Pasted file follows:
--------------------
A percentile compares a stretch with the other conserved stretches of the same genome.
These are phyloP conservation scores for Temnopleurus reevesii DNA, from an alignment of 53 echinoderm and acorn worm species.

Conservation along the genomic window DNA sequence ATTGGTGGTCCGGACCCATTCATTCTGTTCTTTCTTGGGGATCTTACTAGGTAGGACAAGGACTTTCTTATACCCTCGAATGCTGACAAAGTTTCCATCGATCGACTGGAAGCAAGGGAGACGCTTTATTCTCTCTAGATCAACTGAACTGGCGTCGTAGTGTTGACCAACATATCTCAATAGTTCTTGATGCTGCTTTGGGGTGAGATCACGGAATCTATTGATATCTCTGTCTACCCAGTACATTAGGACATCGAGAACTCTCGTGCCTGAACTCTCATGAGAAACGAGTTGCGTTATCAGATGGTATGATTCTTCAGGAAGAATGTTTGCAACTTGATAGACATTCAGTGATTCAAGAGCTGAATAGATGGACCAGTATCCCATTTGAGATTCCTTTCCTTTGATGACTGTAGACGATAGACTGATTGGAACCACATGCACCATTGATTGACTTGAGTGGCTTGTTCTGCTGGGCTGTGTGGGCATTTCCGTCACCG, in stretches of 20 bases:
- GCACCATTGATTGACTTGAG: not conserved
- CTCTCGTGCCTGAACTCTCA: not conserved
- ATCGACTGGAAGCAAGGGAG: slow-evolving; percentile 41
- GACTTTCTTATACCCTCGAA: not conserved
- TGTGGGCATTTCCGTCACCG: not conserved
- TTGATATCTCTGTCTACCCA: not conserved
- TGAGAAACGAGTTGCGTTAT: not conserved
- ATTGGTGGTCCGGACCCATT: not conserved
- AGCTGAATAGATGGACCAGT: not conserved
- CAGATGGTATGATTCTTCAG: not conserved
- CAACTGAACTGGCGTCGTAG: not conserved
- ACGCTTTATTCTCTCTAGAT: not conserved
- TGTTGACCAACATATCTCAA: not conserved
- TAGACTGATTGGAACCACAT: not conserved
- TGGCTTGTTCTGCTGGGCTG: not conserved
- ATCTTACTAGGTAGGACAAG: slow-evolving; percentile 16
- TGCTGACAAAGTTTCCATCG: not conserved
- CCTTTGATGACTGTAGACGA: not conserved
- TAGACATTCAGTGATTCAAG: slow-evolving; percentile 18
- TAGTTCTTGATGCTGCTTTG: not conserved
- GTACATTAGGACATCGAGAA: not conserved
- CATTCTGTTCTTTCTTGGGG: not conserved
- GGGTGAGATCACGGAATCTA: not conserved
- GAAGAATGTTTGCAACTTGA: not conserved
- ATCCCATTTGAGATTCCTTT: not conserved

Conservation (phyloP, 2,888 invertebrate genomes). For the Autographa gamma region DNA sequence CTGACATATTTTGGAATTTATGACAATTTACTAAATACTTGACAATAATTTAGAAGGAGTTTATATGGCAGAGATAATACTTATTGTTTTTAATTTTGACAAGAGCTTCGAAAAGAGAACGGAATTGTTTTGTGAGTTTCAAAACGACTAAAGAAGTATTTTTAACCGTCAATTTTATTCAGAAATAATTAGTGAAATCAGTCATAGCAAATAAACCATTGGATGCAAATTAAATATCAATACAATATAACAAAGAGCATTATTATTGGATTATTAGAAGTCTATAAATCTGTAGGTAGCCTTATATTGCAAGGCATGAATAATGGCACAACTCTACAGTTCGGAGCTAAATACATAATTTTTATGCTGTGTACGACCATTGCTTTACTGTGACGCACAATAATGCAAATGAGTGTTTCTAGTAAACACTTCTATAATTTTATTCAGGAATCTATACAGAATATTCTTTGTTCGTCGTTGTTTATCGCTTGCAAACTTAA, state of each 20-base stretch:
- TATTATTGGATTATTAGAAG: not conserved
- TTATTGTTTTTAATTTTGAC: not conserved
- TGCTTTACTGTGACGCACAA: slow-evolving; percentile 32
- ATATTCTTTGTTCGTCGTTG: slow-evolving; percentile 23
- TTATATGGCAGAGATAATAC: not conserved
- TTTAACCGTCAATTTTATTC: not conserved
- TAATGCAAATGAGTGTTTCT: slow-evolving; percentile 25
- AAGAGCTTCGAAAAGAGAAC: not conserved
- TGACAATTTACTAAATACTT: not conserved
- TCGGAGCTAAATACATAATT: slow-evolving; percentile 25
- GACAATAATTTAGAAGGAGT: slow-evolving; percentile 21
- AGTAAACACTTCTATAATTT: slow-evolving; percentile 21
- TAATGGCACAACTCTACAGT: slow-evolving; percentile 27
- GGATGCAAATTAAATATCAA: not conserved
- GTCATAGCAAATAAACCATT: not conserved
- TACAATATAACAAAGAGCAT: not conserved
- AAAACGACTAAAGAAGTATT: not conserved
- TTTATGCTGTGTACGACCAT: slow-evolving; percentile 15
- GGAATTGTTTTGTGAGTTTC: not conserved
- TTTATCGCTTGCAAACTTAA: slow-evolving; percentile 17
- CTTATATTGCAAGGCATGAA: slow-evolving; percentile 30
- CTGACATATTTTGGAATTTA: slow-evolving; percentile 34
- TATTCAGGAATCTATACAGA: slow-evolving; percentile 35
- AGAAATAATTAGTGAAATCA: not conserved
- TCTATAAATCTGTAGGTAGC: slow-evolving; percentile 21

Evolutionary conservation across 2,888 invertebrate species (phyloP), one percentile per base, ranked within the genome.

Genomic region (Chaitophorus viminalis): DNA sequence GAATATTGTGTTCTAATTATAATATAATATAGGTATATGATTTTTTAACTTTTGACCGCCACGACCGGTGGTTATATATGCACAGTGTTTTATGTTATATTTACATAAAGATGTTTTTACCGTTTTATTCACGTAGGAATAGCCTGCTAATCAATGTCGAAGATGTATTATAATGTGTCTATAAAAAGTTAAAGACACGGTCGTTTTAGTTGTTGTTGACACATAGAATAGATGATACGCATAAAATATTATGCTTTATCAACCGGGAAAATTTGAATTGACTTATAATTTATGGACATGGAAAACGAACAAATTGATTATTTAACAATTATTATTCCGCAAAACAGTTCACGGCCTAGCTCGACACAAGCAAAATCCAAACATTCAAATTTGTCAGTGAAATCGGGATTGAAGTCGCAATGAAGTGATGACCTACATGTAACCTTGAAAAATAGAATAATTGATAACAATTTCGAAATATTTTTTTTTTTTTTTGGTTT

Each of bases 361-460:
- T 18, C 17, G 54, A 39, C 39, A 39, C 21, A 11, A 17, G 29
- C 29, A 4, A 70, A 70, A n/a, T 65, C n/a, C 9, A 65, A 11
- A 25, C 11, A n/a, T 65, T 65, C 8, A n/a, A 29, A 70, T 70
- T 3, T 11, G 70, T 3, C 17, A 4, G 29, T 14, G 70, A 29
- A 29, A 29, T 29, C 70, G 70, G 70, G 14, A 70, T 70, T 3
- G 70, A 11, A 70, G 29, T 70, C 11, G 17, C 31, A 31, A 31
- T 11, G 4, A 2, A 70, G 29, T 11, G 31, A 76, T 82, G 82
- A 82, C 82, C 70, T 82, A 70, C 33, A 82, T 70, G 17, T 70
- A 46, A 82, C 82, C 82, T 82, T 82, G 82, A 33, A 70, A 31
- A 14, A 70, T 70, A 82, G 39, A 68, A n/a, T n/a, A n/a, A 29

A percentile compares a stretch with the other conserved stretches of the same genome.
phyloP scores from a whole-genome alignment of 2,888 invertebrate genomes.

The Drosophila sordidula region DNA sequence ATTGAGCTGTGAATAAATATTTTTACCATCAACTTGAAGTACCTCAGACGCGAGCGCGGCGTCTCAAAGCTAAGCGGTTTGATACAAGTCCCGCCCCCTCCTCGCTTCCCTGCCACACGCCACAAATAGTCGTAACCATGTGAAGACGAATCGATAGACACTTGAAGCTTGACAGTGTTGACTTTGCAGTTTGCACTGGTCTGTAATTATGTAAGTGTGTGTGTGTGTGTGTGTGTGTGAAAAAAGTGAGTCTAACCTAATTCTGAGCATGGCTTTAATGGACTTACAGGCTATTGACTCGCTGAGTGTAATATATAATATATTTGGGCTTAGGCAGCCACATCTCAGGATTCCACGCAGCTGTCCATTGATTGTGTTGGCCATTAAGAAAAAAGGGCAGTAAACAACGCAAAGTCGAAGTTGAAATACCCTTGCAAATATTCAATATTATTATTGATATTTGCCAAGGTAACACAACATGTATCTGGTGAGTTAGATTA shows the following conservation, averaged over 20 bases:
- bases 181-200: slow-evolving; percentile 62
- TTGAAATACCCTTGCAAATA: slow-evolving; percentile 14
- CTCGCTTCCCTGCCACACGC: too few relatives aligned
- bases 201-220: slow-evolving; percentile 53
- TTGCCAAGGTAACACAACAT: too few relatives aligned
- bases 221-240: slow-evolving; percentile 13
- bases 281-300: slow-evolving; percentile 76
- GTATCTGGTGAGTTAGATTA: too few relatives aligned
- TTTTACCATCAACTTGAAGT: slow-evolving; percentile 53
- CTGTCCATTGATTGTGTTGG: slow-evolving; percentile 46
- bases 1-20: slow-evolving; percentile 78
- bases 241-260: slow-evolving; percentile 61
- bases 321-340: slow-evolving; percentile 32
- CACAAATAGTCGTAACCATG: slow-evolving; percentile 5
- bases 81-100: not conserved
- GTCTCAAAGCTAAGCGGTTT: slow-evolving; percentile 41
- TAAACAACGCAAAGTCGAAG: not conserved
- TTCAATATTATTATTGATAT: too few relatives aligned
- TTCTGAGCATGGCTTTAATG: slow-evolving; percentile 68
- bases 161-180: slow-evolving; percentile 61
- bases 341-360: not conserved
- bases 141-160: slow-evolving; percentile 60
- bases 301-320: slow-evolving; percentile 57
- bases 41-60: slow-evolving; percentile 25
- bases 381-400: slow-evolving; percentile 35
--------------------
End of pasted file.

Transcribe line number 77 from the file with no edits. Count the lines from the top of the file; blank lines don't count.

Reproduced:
- bases 281-300: slow-evolving; percentile 76